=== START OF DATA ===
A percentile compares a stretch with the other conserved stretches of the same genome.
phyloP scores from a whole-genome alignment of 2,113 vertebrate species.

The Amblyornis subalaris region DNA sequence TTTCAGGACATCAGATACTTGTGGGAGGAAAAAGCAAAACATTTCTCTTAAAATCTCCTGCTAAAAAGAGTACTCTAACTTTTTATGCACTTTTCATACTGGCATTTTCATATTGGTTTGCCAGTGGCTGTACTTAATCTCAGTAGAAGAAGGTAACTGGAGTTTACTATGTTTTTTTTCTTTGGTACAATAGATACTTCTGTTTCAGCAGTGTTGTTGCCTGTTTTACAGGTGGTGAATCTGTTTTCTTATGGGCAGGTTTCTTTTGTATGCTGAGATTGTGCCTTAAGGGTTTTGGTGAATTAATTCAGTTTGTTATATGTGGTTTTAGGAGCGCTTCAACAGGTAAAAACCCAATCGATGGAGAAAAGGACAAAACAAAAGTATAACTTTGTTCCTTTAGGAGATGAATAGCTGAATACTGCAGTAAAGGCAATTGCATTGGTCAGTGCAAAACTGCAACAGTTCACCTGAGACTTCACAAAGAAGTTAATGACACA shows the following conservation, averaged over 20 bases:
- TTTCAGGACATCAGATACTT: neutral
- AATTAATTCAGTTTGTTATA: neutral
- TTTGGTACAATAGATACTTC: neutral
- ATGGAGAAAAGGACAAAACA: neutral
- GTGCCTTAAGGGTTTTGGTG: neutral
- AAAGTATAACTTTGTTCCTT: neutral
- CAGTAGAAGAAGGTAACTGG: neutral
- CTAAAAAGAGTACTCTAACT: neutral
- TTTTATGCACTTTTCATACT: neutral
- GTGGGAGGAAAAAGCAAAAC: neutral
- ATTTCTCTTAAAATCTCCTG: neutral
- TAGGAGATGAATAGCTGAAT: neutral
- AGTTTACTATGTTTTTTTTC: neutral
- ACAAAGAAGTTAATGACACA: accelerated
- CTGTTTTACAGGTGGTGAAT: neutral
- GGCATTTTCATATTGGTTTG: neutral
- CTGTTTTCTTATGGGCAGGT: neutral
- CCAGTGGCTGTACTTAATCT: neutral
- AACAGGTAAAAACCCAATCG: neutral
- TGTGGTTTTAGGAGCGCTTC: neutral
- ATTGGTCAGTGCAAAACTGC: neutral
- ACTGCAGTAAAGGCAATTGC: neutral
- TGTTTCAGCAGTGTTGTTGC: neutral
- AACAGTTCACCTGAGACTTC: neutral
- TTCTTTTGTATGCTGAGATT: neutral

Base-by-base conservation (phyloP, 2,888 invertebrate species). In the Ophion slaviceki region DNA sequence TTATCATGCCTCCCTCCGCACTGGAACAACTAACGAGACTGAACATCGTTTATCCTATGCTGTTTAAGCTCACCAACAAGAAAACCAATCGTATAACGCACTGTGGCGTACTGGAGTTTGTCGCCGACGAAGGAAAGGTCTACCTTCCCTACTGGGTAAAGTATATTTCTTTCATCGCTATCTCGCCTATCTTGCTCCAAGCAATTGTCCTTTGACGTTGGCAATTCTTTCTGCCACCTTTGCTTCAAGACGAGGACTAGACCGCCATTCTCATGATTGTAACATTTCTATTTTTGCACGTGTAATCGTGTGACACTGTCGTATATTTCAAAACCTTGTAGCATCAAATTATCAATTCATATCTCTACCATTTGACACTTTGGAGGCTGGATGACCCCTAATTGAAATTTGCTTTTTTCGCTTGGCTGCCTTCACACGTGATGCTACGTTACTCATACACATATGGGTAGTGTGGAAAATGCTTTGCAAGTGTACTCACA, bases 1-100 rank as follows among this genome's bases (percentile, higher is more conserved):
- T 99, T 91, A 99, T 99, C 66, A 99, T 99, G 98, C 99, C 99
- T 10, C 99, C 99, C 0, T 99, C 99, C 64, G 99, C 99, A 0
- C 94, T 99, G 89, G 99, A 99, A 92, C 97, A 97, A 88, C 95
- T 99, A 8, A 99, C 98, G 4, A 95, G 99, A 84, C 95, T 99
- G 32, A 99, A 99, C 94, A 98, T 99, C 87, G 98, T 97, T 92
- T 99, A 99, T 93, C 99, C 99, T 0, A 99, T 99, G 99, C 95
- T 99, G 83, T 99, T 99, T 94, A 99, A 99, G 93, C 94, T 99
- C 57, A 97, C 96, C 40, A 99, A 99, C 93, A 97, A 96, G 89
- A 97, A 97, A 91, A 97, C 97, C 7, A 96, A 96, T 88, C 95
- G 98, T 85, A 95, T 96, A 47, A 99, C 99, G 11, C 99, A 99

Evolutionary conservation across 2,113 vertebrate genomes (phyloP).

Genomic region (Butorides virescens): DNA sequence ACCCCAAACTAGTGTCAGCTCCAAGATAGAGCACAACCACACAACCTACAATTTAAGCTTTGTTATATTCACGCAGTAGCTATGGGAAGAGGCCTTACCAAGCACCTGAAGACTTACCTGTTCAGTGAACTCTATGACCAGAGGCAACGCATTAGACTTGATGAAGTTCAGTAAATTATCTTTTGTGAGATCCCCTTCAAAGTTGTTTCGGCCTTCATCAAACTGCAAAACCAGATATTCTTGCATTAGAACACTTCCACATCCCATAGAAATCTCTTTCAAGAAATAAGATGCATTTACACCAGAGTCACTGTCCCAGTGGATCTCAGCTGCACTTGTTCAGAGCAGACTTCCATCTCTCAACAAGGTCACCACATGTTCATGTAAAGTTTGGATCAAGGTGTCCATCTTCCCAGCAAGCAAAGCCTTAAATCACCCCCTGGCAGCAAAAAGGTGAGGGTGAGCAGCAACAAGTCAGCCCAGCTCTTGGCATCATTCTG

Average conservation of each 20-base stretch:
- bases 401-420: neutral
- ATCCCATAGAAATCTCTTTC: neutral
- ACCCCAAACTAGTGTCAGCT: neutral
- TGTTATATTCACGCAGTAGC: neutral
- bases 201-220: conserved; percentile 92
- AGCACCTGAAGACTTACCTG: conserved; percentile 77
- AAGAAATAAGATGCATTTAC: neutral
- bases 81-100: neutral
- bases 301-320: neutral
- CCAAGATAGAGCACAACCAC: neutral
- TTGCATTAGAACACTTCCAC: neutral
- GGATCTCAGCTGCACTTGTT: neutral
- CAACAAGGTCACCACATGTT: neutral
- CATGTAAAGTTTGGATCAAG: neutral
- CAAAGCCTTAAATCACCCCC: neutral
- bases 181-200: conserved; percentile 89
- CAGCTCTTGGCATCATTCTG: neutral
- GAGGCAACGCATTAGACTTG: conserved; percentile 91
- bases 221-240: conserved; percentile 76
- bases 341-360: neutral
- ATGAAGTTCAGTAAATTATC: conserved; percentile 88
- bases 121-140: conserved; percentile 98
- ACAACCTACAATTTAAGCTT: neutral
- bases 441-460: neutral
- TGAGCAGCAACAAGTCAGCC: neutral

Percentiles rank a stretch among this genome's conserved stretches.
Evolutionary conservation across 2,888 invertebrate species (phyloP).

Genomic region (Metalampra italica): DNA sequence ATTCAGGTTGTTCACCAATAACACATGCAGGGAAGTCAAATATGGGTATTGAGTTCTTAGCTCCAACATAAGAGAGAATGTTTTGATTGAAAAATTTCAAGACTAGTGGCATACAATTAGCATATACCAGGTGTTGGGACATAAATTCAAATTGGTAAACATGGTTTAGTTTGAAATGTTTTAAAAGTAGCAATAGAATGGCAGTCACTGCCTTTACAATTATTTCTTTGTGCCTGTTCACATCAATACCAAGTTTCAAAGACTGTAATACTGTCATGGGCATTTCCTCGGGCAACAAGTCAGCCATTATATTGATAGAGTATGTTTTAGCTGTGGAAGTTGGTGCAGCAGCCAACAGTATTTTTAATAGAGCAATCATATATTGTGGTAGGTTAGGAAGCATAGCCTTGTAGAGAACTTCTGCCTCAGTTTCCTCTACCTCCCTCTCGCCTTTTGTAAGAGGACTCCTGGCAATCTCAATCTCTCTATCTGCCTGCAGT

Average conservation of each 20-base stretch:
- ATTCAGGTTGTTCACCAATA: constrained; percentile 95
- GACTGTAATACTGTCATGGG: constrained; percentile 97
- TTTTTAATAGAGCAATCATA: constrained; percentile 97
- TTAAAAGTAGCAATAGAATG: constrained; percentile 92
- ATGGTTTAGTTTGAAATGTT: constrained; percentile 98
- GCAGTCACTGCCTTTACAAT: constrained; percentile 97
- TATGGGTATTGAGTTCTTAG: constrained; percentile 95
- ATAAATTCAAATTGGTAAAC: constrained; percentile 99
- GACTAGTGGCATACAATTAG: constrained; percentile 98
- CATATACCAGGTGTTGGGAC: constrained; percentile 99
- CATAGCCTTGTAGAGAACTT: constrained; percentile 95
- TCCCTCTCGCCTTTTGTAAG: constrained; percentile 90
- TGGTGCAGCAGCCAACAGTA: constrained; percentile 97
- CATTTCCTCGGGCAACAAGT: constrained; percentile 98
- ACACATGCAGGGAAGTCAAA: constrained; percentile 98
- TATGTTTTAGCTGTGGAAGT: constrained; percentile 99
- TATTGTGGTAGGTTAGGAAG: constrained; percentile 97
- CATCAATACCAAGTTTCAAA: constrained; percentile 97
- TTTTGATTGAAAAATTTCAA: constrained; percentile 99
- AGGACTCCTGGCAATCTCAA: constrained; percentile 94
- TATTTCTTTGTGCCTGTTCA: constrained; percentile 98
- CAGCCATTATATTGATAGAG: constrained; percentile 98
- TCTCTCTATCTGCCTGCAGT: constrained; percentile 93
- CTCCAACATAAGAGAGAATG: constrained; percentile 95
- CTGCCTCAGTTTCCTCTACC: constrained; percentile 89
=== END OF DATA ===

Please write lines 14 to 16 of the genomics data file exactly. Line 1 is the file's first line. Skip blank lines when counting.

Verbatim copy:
- ATTTCTCTTAAAATCTCCTG: neutral
- TAGGAGATGAATAGCTGAAT: neutral
- AGTTTACTATGTTTTTTTTC: neutral